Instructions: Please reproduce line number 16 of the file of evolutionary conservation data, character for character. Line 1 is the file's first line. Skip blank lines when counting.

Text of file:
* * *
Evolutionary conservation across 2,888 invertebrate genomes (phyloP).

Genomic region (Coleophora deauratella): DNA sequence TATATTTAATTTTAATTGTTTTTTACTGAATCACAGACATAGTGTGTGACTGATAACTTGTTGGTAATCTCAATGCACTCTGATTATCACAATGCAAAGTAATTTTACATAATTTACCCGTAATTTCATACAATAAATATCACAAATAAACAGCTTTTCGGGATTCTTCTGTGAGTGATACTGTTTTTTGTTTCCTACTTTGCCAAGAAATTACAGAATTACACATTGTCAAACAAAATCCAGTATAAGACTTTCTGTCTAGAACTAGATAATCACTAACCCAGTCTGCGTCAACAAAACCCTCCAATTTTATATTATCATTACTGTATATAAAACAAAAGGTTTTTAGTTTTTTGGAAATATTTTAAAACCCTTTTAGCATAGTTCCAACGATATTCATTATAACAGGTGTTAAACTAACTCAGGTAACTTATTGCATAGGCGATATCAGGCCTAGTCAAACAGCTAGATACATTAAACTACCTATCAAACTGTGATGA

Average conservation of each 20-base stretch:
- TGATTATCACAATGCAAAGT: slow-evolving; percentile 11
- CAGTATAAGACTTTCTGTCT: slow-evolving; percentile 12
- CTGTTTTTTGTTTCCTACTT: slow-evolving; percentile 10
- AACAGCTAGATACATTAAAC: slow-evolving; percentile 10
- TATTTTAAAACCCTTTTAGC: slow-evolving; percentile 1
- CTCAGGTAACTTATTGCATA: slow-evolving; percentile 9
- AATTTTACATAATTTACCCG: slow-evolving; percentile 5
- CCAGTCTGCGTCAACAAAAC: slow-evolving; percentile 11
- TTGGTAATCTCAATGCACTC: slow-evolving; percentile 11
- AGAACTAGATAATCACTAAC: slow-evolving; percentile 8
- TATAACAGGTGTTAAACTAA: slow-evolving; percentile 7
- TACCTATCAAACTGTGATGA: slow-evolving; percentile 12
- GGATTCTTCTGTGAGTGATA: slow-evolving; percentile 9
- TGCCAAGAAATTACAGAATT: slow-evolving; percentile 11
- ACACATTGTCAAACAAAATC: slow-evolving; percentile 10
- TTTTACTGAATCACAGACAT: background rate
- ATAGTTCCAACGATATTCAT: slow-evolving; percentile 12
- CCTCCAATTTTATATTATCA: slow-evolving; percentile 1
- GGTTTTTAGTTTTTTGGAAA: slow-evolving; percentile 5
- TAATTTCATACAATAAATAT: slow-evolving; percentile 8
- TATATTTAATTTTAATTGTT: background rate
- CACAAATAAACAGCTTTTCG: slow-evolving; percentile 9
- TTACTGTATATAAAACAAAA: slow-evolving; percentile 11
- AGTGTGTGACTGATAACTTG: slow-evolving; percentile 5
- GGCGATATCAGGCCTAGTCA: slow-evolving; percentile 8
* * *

- GGATTCTTCTGTGAGTGATA: slow-evolving; percentile 9